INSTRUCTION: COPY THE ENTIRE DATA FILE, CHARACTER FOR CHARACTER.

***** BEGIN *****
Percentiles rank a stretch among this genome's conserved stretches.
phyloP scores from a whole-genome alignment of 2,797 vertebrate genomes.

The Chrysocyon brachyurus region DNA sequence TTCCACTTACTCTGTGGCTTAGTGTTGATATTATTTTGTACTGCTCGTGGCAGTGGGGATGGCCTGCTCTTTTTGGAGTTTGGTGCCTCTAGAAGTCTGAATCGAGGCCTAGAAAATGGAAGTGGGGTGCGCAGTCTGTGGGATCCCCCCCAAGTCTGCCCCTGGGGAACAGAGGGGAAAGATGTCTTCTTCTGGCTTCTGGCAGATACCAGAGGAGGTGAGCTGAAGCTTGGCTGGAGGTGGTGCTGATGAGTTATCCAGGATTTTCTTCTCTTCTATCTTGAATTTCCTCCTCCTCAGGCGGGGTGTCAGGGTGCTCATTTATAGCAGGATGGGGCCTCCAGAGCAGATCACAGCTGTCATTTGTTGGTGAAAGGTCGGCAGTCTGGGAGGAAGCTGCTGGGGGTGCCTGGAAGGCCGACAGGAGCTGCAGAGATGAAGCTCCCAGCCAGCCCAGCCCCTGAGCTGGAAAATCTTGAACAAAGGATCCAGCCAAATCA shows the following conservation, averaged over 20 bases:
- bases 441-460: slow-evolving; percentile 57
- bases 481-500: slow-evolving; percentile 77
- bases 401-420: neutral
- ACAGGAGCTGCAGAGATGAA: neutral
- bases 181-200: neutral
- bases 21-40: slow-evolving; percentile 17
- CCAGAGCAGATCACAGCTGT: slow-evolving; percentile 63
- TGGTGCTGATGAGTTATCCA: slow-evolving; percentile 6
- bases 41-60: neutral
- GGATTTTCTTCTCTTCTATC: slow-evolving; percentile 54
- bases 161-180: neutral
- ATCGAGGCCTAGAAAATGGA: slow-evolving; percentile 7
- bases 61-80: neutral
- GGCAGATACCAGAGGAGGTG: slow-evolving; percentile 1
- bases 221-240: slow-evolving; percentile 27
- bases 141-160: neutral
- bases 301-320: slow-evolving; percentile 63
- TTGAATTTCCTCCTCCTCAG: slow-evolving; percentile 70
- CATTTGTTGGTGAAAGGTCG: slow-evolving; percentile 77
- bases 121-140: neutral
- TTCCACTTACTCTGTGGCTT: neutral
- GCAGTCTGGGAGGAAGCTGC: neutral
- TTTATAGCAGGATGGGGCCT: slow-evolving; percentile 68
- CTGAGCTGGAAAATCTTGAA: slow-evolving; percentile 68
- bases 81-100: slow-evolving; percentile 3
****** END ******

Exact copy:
Percentiles rank a stretch among this genome's conserved stretches.
phyloP scores from a whole-genome alignment of 2,797 vertebrate genomes.

The Chrysocyon brachyurus region DNA sequence TTCCACTTACTCTGTGGCTTAGTGTTGATATTATTTTGTACTGCTCGTGGCAGTGGGGATGGCCTGCTCTTTTTGGAGTTTGGTGCCTCTAGAAGTCTGAATCGAGGCCTAGAAAATGGAAGTGGGGTGCGCAGTCTGTGGGATCCCCCCCAAGTCTGCCCCTGGGGAACAGAGGGGAAAGATGTCTTCTTCTGGCTTCTGGCAGATACCAGAGGAGGTGAGCTGAAGCTTGGCTGGAGGTGGTGCTGATGAGTTATCCAGGATTTTCTTCTCTTCTATCTTGAATTTCCTCCTCCTCAGGCGGGGTGTCAGGGTGCTCATTTATAGCAGGATGGGGCCTCCAGAGCAGATCACAGCTGTCATTTGTTGGTGAAAGGTCGGCAGTCTGGGAGGAAGCTGCTGGGGGTGCCTGGAAGGCCGACAGGAGCTGCAGAGATGAAGCTCCCAGCCAGCCCAGCCCCTGAGCTGGAAAATCTTGAACAAAGGATCCAGCCAAATCA shows the following conservation, averaged over 20 bases:
- bases 441-460: slow-evolving; percentile 57
- bases 481-500: slow-evolving; percentile 77
- bases 401-420: neutral
- ACAGGAGCTGCAGAGATGAA: neutral
- bases 181-200: neutral
- bases 21-40: slow-evolving; percentile 17
- CCAGAGCAGATCACAGCTGT: slow-evolving; percentile 63
- TGGTGCTGATGAGTTATCCA: slow-evolving; percentile 6
- bases 41-60: neutral
- GGATTTTCTTCTCTTCTATC: slow-evolving; percentile 54
- bases 161-180: neutral
- ATCGAGGCCTAGAAAATGGA: slow-evolving; percentile 7
- bases 61-80: neutral
- GGCAGATACCAGAGGAGGTG: slow-evolving; percentile 1
- bases 221-240: slow-evolving; percentile 27
- bases 141-160: neutral
- bases 301-320: slow-evolving; percentile 63
- TTGAATTTCCTCCTCCTCAG: slow-evolving; percentile 70
- CATTTGTTGGTGAAAGGTCG: slow-evolving; percentile 77
- bases 121-140: neutral
- TTCCACTTACTCTGTGGCTT: neutral
- GCAGTCTGGGAGGAAGCTGC: neutral
- TTTATAGCAGGATGGGGCCT: slow-evolving; percentile 68
- CTGAGCTGGAAAATCTTGAA: slow-evolving; percentile 68
- bases 81-100: slow-evolving; percentile 3